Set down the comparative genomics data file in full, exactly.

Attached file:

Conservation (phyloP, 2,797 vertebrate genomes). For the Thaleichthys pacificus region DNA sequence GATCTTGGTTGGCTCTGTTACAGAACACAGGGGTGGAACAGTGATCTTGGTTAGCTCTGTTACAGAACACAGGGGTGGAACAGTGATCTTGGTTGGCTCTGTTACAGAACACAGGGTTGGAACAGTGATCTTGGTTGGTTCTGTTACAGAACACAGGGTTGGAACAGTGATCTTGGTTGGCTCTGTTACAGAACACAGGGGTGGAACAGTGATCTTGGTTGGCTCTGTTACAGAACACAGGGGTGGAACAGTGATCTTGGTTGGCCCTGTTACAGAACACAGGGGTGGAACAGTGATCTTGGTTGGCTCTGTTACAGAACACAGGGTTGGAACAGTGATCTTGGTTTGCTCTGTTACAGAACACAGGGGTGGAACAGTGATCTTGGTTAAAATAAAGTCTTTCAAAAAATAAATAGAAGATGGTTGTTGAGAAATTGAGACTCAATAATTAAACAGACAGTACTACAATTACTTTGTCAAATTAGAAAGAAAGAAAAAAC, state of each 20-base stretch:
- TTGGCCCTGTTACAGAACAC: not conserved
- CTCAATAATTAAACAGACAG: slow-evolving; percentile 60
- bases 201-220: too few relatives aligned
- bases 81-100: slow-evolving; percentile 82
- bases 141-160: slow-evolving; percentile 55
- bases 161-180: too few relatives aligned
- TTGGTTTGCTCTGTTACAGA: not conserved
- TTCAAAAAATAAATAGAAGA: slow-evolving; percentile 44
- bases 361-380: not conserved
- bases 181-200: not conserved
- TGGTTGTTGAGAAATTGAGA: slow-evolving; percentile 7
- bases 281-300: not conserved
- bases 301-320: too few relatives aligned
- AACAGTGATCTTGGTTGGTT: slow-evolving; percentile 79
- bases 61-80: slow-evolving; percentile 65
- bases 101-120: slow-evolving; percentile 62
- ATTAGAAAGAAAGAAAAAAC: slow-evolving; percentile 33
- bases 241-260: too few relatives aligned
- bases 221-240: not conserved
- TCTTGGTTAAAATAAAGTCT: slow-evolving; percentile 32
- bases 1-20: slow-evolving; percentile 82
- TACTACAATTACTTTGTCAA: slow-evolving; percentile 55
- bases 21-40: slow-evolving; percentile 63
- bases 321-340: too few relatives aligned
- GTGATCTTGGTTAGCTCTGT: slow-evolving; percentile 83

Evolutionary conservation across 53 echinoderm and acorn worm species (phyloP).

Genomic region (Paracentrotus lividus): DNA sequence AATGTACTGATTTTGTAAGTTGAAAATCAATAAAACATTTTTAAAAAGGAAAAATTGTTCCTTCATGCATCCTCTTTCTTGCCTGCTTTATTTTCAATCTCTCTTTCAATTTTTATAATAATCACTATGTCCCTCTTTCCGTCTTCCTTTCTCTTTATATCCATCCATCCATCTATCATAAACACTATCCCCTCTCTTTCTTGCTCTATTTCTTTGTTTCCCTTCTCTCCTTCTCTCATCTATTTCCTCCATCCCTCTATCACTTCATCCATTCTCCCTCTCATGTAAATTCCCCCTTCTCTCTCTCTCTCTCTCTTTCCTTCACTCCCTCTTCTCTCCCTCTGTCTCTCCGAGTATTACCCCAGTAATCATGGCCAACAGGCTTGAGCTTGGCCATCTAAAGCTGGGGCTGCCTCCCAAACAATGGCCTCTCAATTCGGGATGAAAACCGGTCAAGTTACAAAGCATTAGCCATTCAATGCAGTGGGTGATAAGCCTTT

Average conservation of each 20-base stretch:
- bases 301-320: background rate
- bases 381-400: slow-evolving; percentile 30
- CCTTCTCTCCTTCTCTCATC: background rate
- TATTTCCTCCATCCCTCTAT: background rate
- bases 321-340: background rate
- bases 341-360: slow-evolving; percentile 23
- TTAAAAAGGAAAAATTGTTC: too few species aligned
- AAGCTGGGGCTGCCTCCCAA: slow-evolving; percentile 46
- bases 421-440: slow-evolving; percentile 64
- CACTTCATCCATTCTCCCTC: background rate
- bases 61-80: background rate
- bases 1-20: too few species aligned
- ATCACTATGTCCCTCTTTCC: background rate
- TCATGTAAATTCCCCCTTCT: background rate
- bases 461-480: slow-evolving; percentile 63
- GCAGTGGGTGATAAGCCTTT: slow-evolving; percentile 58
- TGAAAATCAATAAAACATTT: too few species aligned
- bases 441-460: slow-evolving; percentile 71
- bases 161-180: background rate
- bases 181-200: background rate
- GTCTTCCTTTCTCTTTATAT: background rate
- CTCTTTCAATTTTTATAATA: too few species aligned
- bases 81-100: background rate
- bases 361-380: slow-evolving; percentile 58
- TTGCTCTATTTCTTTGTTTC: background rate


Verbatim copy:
Conservation (phyloP, 2,797 vertebrate genomes). For the Thaleichthys pacificus region DNA sequence GATCTTGGTTGGCTCTGTTACAGAACACAGGGGTGGAACAGTGATCTTGGTTAGCTCTGTTACAGAACACAGGGGTGGAACAGTGATCTTGGTTGGCTCTGTTACAGAACACAGGGTTGGAACAGTGATCTTGGTTGGTTCTGTTACAGAACACAGGGTTGGAACAGTGATCTTGGTTGGCTCTGTTACAGAACACAGGGGTGGAACAGTGATCTTGGTTGGCTCTGTTACAGAACACAGGGGTGGAACAGTGATCTTGGTTGGCCCTGTTACAGAACACAGGGGTGGAACAGTGATCTTGGTTGGCTCTGTTACAGAACACAGGGTTGGAACAGTGATCTTGGTTTGCTCTGTTACAGAACACAGGGGTGGAACAGTGATCTTGGTTAAAATAAAGTCTTTCAAAAAATAAATAGAAGATGGTTGTTGAGAAATTGAGACTCAATAATTAAACAGACAGTACTACAATTACTTTGTCAAATTAGAAAGAAAGAAAAAAC, state of each 20-base stretch:
- TTGGCCCTGTTACAGAACAC: not conserved
- CTCAATAATTAAACAGACAG: slow-evolving; percentile 60
- bases 201-220: too few relatives aligned
- bases 81-100: slow-evolving; percentile 82
- bases 141-160: slow-evolving; percentile 55
- bases 161-180: too few relatives aligned
- TTGGTTTGCTCTGTTACAGA: not conserved
- TTCAAAAAATAAATAGAAGA: slow-evolving; percentile 44
- bases 361-380: not conserved
- bases 181-200: not conserved
- TGGTTGTTGAGAAATTGAGA: slow-evolving; percentile 7
- bases 281-300: not conserved
- bases 301-320: too few relatives aligned
- AACAGTGATCTTGGTTGGTT: slow-evolving; percentile 79
- bases 61-80: slow-evolving; percentile 65
- bases 101-120: slow-evolving; percentile 62
- ATTAGAAAGAAAGAAAAAAC: slow-evolving; percentile 33
- bases 241-260: too few relatives aligned
- bases 221-240: not conserved
- TCTTGGTTAAAATAAAGTCT: slow-evolving; percentile 32
- bases 1-20: slow-evolving; percentile 82
- TACTACAATTACTTTGTCAA: slow-evolving; percentile 55
- bases 21-40: slow-evolving; percentile 63
- bases 321-340: too few relatives aligned
- GTGATCTTGGTTAGCTCTGT: slow-evolving; percentile 83

Evolutionary conservation across 53 echinoderm and acorn worm species (phyloP).

Genomic region (Paracentrotus lividus): DNA sequence AATGTACTGATTTTGTAAGTTGAAAATCAATAAAACATTTTTAAAAAGGAAAAATTGTTCCTTCATGCATCCTCTTTCTTGCCTGCTTTATTTTCAATCTCTCTTTCAATTTTTATAATAATCACTATGTCCCTCTTTCCGTCTTCCTTTCTCTTTATATCCATCCATCCATCTATCATAAACACTATCCCCTCTCTTTCTTGCTCTATTTCTTTGTTTCCCTTCTCTCCTTCTCTCATCTATTTCCTCCATCCCTCTATCACTTCATCCATTCTCCCTCTCATGTAAATTCCCCCTTCTCTCTCTCTCTCTCTCTTTCCTTCACTCCCTCTTCTCTCCCTCTGTCTCTCCGAGTATTACCCCAGTAATCATGGCCAACAGGCTTGAGCTTGGCCATCTAAAGCTGGGGCTGCCTCCCAAACAATGGCCTCTCAATTCGGGATGAAAACCGGTCAAGTTACAAAGCATTAGCCATTCAATGCAGTGGGTGATAAGCCTTT

Average conservation of each 20-base stretch:
- bases 301-320: background rate
- bases 381-400: slow-evolving; percentile 30
- CCTTCTCTCCTTCTCTCATC: background rate
- TATTTCCTCCATCCCTCTAT: background rate
- bases 321-340: background rate
- bases 341-360: slow-evolving; percentile 23
- TTAAAAAGGAAAAATTGTTC: too few species aligned
- AAGCTGGGGCTGCCTCCCAA: slow-evolving; percentile 46
- bases 421-440: slow-evolving; percentile 64
- CACTTCATCCATTCTCCCTC: background rate
- bases 61-80: background rate
- bases 1-20: too few species aligned
- ATCACTATGTCCCTCTTTCC: background rate
- TCATGTAAATTCCCCCTTCT: background rate
- bases 461-480: slow-evolving; percentile 63
- GCAGTGGGTGATAAGCCTTT: slow-evolving; percentile 58
- TGAAAATCAATAAAACATTT: too few species aligned
- bases 441-460: slow-evolving; percentile 71
- bases 161-180: background rate
- bases 181-200: background rate
- GTCTTCCTTTCTCTTTATAT: background rate
- CTCTTTCAATTTTTATAATA: too few species aligned
- bases 81-100: background rate
- bases 361-380: slow-evolving; percentile 58
- TTGCTCTATTTCTTTGTTTC: background rate